There Could Be Secret Ingredients Hiding In Your Vodka. Here's Why

Most of us don't sit down with a vodka cocktail and think we're about to enjoy health food, but did you know that some brands of booze take more care over the ingredients they choose? Liquor companies have a long history of hiding their products' nutrition info. But how do they get away without labeling ingredients? There's actually quite a lot of history to this answer, stemming from Prohibition (via Vox). Few people realize that alcohol isn't regulated by the Food and Drug Administration but rather by the Alcohol and Tobacco Tax and Trade Bureau, an agency that doesn't require nutritional labeling. 

Liquor providers are required to post alcohol content and add an alert if their product contains a substance some people may be sensitive to, such as sulfites or yellow No. 5 dye. But if you want to avoid pesticides or common allergens, or check the calorie count — sorry, not required.

"The spirits industry does not have the same transparency requirements as other food and beverage industries due to antiquated laws that go back to the Prohibition era," Kristen Risk, co-founder of Frankly Organic Vodka, explained in a statement sent to Mashed. "The reality is that there is an overabundance of undesirable ingredients in alcohol, including refined sugars, artificial colors, and flavors. I think the industry is opaque because it hasn't been required to be anything else."

Some distilleries list the ingredients in their vodka

Consumer advocates and health experts have been trying unsuccessfully for decades to get the government to require nutrition labels on vodka and other liquors, according to Vox. People repeatedly get the message to drink responsibly — to know their limits when it comes to alcohol consumption. But experts say a lot of people are unaware of basic nutritional information about alcohol, such as how many calories are in a serving of beer, wine, or distilled spirits.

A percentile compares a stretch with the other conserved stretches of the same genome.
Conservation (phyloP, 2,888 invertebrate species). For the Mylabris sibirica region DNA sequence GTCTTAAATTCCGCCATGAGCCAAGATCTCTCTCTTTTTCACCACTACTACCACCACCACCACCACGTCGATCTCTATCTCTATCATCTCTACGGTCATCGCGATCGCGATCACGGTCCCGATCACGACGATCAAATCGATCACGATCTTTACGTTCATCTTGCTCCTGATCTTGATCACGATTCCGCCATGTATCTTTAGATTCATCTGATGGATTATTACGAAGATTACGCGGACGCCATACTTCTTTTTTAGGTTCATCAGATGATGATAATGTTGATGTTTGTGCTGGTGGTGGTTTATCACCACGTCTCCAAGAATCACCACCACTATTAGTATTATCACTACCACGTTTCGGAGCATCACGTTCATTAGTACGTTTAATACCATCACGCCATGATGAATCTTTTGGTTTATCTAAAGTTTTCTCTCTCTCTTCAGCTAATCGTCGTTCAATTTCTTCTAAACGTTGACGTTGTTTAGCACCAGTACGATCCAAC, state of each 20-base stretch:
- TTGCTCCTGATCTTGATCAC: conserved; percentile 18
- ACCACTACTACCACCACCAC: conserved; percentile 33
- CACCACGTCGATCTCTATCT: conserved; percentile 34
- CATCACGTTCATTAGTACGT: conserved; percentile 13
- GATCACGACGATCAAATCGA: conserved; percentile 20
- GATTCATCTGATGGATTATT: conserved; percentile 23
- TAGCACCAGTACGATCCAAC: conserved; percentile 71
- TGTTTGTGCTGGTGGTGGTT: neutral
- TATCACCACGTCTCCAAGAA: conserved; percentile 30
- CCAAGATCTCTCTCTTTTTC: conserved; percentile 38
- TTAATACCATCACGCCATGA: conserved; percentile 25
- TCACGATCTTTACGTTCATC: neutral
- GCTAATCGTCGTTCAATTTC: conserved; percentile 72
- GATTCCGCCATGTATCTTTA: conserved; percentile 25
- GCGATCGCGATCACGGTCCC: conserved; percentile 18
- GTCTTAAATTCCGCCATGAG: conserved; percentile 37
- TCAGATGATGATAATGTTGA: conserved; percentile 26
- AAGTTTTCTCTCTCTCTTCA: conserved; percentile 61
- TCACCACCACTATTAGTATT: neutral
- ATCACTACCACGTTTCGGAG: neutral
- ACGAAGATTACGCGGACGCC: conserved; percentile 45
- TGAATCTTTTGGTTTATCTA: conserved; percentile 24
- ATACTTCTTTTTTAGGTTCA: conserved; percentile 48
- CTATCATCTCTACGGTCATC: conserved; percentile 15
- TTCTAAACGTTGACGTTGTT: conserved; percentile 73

The organic liquor business is filling this void by being transparent. Consumers of organic liquor can rest assured that all the ingredients have no added chemicals or toxins, and aren't genetically modified. If the label says "made with organic," the ingredients must be 70 percent organic (via Fat-Burning Man). While Frankly Organic Vodka doesn't claim you will get any health benefits from choosing their product, at least people know what they're drinking (via Frankly Organic Vodka). They told Mashed they are "the first spirit brand in the world to include ingredients, along with nutritional content, on the label." 

Another popular brand in this market is Ocean Organic Vodka, who explain on their website they have an organic distillery and a farm where they grow their own sugar cane. Both brands also highlight their charitable donations, to cater to ethically minded consumers. Those who prefer to shop local can find regional organic options such as Bluewater Organic Distilling, which has a tasting room in the Pacific Northwest (via Bluewater Organic Distilling).